American Airlines Detours From Copyright Office After Experiencing Turbulence in Attempted Registration of Its Logo

Posted By Omni Legal Group - Beverly Hills on 2018-10-29 1:10 PM

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The Fort Worth-based airlines, American Airlines, recently took a detour in its attempt to obtain copyright registration for its new logo by filing a lawsuit against the Copyright Office in federal court in the Northern District of Texas. American, believing the Copyright Office’s determination to be wrong, has requested the federal judge overrule the department’s decision. The airline goes on to assert that the agency routinely accepts registration for logos that are no more, and in many cases less, creative than that of American.

In June of 2016, American first filed for copyright registration of its new logo. A few months later, in October of 2016, the Copyright Office rejected the application claiming the logo “lacks the authorship necessary to support a copyright claim.” After this initial rejection, American sought reconsideration, which was against denied. Yet again, the air carrier sought reconsideration, which was finally rejected in 2018.

Due to a major rebranding that was concurrent with American Airlines’’ merger with U.S. Airways, the former sought to revamp its iconic double “A” logo and introduce a more modern image. The previous “AA” logo had been in use for more than 40 years, beginning in 1968. The new logo, first introduced in 2013, features an eagle with its head bisecting a diagonal design encompassing the eagle’s wings and which also looks like the vertical rudder of a jet aircraft. The color blue appears above the eagle’s somewhat abstract head while red appears below, thereby maintaining the classic “American” color scheme. When initially introduced, the logo’s designer, Futurebrand, was awarded a Clio, which is a top advertising award, for its work.

The Copyright Office vehemently disagrees with American’s position, finding that the logo does not even comprise the minimal level of creativity necessary for copyright registration. At one point, the office even stated, “while the bar for creativity is low, it does exist and the work cannot glide over even its low heights.” The agency describes American’s logo as “a trapezoid with two curved corners overlaid in the middle by a triangle with a curved right point, justified to the left edge of the trapezoid. The top of the trapezoid is blue, the bottom of the trapezoid is red, and the triangle is white. All of these elements have some shading. The trapezoid is reminiscent of an airplane’s tail, while the triangle could be described as an abstraction of a bird’s head.”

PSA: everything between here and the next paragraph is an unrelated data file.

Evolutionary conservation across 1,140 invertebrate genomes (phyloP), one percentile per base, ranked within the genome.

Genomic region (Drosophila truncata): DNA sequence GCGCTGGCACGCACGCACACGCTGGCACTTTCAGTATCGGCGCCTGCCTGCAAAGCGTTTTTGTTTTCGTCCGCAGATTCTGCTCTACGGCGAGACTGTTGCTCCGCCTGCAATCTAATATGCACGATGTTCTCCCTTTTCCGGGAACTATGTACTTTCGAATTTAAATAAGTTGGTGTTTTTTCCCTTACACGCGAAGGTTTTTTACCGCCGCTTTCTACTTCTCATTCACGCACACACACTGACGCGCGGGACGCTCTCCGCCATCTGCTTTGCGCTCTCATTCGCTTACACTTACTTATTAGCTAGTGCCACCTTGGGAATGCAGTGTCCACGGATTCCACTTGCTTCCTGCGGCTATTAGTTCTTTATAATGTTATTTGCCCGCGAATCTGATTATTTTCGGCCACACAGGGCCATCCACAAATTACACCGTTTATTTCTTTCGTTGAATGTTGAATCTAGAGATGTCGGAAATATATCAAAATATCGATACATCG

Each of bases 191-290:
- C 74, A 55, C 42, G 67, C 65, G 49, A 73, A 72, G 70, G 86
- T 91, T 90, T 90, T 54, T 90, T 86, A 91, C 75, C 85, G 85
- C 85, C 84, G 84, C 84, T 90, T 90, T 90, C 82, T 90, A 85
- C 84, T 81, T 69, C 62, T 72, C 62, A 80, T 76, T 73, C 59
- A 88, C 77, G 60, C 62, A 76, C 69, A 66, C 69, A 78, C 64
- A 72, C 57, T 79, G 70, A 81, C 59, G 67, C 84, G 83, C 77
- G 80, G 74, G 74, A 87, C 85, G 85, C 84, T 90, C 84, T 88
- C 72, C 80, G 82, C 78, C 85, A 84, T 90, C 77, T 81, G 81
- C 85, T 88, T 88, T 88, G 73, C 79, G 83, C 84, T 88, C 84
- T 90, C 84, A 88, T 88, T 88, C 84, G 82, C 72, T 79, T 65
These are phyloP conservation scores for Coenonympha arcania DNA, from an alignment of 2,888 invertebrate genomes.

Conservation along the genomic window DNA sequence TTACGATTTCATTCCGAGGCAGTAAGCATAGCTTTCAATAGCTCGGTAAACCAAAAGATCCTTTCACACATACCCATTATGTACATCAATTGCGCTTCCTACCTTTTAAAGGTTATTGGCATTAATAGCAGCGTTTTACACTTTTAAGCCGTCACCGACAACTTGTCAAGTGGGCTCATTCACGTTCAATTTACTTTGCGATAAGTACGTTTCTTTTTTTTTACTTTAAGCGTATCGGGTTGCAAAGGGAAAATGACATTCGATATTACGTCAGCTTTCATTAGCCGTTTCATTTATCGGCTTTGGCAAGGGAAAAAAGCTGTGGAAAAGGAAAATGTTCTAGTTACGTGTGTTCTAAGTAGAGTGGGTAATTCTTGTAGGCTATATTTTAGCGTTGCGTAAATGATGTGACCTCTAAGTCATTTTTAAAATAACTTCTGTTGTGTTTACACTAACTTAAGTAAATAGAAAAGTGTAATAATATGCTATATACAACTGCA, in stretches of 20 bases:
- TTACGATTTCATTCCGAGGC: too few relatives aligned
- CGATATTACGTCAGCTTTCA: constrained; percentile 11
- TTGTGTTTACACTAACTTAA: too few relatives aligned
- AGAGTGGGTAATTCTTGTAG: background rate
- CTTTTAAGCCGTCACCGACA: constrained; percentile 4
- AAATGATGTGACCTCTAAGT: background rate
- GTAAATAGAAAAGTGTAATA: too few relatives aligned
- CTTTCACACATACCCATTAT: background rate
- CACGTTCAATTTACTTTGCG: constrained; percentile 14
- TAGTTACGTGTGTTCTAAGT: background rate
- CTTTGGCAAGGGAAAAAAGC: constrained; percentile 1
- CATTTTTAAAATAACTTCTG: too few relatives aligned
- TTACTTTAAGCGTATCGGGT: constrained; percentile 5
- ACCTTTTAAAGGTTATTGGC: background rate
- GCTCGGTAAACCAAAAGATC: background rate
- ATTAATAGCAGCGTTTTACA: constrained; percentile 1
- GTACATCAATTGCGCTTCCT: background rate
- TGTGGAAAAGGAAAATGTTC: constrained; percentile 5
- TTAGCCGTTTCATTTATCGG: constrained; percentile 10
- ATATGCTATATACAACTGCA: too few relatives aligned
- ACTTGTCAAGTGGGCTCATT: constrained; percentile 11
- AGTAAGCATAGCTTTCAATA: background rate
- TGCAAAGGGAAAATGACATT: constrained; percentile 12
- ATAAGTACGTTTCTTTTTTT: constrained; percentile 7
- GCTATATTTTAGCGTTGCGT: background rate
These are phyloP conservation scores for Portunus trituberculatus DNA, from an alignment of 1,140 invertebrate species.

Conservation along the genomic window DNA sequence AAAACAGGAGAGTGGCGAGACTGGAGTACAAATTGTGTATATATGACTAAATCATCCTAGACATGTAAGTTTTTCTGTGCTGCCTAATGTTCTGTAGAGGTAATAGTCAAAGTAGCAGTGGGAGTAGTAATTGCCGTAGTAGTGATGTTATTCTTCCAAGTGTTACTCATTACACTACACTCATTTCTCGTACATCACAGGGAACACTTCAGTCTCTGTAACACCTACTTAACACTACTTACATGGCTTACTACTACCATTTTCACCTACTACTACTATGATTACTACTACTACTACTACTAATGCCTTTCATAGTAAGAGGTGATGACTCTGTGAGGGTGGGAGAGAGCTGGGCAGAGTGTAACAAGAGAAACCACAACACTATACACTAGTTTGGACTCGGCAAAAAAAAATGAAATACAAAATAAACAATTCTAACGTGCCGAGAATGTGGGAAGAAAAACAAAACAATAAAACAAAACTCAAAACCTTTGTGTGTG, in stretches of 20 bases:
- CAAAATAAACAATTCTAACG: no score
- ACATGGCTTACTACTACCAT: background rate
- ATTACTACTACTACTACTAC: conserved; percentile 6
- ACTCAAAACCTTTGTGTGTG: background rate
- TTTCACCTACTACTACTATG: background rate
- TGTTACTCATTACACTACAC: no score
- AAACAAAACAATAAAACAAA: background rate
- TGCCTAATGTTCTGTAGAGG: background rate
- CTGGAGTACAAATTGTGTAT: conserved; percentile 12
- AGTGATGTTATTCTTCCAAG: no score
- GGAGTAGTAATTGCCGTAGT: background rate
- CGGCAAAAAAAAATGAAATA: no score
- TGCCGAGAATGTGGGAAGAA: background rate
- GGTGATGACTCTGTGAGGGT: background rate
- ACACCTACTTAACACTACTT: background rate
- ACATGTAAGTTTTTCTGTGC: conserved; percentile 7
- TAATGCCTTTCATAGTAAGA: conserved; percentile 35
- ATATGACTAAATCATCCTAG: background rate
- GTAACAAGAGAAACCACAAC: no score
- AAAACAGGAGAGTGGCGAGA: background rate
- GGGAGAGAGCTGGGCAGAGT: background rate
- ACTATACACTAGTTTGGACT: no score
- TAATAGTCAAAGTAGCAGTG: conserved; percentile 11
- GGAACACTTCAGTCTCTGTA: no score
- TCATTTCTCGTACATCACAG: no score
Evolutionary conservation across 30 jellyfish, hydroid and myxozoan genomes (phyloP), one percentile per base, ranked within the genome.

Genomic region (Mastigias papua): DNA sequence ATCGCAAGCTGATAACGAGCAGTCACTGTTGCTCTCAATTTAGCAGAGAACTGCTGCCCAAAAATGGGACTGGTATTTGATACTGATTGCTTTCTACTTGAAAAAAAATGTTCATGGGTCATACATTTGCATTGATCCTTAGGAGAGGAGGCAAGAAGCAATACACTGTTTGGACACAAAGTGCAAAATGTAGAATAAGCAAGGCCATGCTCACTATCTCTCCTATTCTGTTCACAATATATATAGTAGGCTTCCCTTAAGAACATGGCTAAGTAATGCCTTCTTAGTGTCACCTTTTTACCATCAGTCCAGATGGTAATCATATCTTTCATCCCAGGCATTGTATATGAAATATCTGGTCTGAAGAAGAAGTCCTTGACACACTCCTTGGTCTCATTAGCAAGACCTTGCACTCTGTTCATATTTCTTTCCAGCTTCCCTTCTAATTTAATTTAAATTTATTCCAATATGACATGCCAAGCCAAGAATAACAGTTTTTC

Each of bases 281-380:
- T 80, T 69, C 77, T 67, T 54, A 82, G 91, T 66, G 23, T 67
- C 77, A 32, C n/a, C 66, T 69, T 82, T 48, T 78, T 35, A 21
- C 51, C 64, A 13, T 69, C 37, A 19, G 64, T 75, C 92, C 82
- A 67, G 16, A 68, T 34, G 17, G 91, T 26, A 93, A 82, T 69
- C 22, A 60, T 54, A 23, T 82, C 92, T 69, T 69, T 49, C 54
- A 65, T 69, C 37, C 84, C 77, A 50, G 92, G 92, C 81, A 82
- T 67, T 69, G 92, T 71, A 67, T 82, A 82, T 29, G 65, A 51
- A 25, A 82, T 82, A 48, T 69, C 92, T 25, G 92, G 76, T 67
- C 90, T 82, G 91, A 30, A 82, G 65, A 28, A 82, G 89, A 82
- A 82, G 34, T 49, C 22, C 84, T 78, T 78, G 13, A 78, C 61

Copyright protection subsists in original works of authorship. Thus, to be protectable as a copyright, each work must at least satisfy the originality requirement, which necessitates the work have independent creation and sufficient creativity. Independent creation merely means he work was independent created by the alleged author and was not copied from someone or somewhere else. Sufficient creativity, on the other hand, requires that there must be “more than a modicum of creativity.” That is, the work must possess more than a de minimis quantum of creativity. This very low threshold was discussed and solidified in Feist Publications, Inc. v. Rural Telephone Service Company, 499 U.S. 340 (1991). In that case, the Supreme Court found that the white pages in a telephone directory do not embody the requisite modicum of creativity because they simple listed names, addresses, and numbers in alphabetical order. By contrast, the Court held, the yellow pages in a telephone directly may potentially meet the threshold level because they embody some level of creativity in the selection, coordination, and arrangement.

Notably, American Airlines’ logo is already registered as a trademark. In fact, American owns multiple registrations and applications incorporating the logo as a trademark. It is understandable why the company would seek copyright protection in addition to its trademark registrations though. Namely, copyright registration offers a broader range of protections as it allows the owner to protect against any unlicensed use that is outside of fair use. Dissimilarly, trademarks refer to phrases, symbols, or designs of one party that distinguish that party from others in the relevant marketplace and trademark registration only allows the owner to prevent the mark from being used by others in commercial settings. Moreover, trademarks are designed to prevent confusion in the relevant marketplace, not merely copying, which severely limits what uses of a trademarked logo may be considered infringing.

Representatives from the Copyright Office have not released any public statement nor have they responded to the lawsuit. American Airlines has publicly remarked that it is not taking its decision to bring suit against the agency lightly. Indeed, in its complaint, American acknowledges that in most cases, the Copyright Office’s decisions are “consistent and well-reasoned,” but that the present decision is “arbitrary, capricious…and an abuse of discretion.” If Supreme Court precedent in Feist Publications, Inc. is followed, American is expected to be successful in this litigation.

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